Where does the name Pungitopo come from?
When I repelled down from the route while bolting I got in a big bush in Italian called Pungitopo, the plant makes some red fruits that look like Christmas tree balls. Christmas was a tradition with my grandma to go to pick some branches for making nice the house. As she passed away was good having a route with that name for remembering her.

Why did you decide to open up this climb for others to do before you did it yourself?
About letting other people try the project that I bolt I feel like is quite personal. My thoughts are that if I spend my energy on bolting and cleaning a new line or crag, and of course spending my own money to buy bolts and chains, it's fair enough that I try to make the FA. Then if the project feels too hard for me and I can't see the "light", I guess it doesn't make sense to keep it closed, and I'm happy to share it with other climbers and try to solve the route together.

How many routes have you bolted and how much more potential do you see around Arco?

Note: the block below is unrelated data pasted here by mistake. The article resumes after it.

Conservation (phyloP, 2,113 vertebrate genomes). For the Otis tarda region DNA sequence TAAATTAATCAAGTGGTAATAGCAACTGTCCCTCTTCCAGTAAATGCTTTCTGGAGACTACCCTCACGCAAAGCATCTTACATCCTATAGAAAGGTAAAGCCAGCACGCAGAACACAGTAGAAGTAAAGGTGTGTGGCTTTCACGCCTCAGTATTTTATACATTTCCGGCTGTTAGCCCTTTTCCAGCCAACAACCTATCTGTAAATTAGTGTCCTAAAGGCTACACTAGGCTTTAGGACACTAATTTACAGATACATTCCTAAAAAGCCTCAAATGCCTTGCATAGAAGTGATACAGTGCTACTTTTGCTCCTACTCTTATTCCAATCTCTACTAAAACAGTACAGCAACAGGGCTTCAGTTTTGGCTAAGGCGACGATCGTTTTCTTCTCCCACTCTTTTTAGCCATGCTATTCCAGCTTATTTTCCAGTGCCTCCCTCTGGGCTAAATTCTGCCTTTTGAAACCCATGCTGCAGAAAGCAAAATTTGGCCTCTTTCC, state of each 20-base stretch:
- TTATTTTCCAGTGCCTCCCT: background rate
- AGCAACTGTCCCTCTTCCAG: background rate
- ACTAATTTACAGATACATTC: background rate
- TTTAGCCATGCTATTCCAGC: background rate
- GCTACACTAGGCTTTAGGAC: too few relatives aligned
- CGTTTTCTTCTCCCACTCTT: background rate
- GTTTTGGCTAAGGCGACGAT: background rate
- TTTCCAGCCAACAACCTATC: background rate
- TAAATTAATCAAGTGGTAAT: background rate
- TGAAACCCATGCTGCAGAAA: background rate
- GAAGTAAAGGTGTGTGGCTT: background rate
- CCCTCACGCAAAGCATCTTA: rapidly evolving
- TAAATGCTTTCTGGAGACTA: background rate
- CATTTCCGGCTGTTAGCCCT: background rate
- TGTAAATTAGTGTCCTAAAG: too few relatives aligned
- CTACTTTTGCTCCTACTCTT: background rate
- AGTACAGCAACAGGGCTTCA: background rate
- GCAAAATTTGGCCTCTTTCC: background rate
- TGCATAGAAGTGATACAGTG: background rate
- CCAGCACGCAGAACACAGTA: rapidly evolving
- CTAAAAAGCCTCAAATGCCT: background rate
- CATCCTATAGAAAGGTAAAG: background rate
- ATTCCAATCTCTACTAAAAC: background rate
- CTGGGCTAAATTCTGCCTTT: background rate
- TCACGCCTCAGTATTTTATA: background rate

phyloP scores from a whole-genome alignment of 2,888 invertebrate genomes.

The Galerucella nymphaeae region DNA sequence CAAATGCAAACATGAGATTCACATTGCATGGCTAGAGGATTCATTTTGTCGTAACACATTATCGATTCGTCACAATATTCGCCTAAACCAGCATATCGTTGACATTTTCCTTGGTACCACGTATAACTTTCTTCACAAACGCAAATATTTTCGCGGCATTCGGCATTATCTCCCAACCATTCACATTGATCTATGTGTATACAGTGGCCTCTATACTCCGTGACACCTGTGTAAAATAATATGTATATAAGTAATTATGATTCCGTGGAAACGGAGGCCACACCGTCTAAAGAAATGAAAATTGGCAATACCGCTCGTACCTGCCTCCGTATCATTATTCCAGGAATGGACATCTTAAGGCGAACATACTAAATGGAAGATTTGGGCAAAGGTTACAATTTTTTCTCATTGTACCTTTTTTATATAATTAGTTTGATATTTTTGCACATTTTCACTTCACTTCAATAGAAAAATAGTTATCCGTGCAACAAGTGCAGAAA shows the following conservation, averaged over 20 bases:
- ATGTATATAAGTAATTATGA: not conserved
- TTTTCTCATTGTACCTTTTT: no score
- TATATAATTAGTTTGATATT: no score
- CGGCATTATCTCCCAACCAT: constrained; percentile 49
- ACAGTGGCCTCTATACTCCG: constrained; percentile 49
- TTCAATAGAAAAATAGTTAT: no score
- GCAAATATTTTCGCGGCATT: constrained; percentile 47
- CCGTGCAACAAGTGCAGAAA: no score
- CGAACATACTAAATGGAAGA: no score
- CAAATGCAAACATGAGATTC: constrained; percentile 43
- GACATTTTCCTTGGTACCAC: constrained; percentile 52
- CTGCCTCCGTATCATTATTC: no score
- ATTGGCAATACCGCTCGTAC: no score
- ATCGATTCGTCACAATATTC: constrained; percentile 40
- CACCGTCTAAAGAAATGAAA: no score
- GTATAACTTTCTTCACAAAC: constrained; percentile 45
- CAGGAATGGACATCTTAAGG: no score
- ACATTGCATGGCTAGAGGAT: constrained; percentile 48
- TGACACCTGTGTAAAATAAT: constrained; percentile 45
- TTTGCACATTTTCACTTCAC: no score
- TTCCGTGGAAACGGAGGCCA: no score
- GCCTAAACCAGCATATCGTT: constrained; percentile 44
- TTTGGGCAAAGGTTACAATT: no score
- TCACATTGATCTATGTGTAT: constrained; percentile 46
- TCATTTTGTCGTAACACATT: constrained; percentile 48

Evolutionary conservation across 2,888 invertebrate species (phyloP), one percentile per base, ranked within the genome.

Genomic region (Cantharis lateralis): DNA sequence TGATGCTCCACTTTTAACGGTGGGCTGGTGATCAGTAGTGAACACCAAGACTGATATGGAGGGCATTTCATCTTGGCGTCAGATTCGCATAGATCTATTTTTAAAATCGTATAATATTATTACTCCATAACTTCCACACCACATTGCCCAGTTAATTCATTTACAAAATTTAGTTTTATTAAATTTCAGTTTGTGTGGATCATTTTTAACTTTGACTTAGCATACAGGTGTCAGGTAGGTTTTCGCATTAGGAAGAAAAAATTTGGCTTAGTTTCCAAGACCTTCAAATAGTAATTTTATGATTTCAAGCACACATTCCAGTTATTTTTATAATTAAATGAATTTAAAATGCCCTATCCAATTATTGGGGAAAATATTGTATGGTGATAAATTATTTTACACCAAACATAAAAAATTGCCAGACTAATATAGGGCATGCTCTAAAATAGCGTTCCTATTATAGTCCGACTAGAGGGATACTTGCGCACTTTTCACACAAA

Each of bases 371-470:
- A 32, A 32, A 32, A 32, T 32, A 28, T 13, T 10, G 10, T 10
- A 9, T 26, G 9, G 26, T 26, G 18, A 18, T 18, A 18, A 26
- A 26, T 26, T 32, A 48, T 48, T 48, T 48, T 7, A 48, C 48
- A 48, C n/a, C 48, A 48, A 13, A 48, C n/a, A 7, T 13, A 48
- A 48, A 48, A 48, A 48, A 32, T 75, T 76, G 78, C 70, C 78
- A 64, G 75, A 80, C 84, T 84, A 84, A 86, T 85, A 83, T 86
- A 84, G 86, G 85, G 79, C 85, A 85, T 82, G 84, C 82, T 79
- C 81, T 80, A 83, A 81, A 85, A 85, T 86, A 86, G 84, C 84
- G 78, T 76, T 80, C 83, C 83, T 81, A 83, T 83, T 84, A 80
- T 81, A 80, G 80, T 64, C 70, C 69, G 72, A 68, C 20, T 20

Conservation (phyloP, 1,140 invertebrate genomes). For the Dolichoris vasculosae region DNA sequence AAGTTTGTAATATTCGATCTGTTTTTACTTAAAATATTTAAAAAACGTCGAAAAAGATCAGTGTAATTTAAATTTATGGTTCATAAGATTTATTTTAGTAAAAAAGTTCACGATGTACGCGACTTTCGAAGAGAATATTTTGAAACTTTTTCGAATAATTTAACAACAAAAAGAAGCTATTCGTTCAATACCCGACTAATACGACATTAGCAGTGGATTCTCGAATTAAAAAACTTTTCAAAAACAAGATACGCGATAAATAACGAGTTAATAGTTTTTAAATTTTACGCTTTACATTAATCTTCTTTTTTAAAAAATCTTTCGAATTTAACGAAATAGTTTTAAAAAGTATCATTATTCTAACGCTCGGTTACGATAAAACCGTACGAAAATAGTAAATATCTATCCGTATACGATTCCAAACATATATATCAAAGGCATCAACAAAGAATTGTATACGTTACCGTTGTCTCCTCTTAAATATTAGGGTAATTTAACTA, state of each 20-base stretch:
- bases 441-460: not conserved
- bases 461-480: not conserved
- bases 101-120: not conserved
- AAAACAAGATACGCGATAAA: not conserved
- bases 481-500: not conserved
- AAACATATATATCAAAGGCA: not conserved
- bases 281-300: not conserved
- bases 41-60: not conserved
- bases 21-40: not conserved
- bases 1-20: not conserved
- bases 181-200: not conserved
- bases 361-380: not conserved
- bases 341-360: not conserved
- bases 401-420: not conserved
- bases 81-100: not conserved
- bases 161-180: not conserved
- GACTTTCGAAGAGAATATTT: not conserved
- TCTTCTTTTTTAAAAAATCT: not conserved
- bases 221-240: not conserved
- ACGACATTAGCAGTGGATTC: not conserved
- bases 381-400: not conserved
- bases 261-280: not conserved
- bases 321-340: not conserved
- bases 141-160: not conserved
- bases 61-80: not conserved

I have bolted about 40 routes around Arco, and the potential is still high, especially for hard routes. The thing is that the crags left to bolt are the ones with a longer approach, but a lot of time it's worth it. The climbing scene in Arco nowadays is even more active compared to 10 years ago, as there are every year new crags it keeps the place interesting for the climbing community, especially because of the increasing number of people that start to climb per year.

The Megg 8C+ FA by Gabe Lawson

The Megg 8C+ FA by Gabe Lawson

Gabe Lawson, who previously had 8B+ as a PB, has done the FA of The Megg 8C+ in Squamish. "I called it The Megg, because it's very similar to a classic Chris Sharma 8a here called . It climbs with a very similar opening sequence but is much taller and harder. At the time, The Egg represented the next step in difficulty for Squamish." (c) Jacob Hoffman

Could you tell us about your climbing background and the hardest climbs you have done prior to this?
I started climbing in 2008 when I was 14, and since then I've mostly climbed outside. I took several years off due to some knee injuries, and for the past 2 years, I've been back in Squamish focusing on completing as many inspiring or undone climbs as I can. In April 2021, I did the third ascent of , by Tim Clifford, via his original start. Until now, that is by far the hardest boulder I've done. I climbed a handful of 5.14 First Ascents in 2022, most notably Tim's Sloper Problem 5.14b (8c), which was originally bolted by Tim Emmett, and Young King Dave 5.14c (8c+) bolted by Scott Milton in Paradise Valley.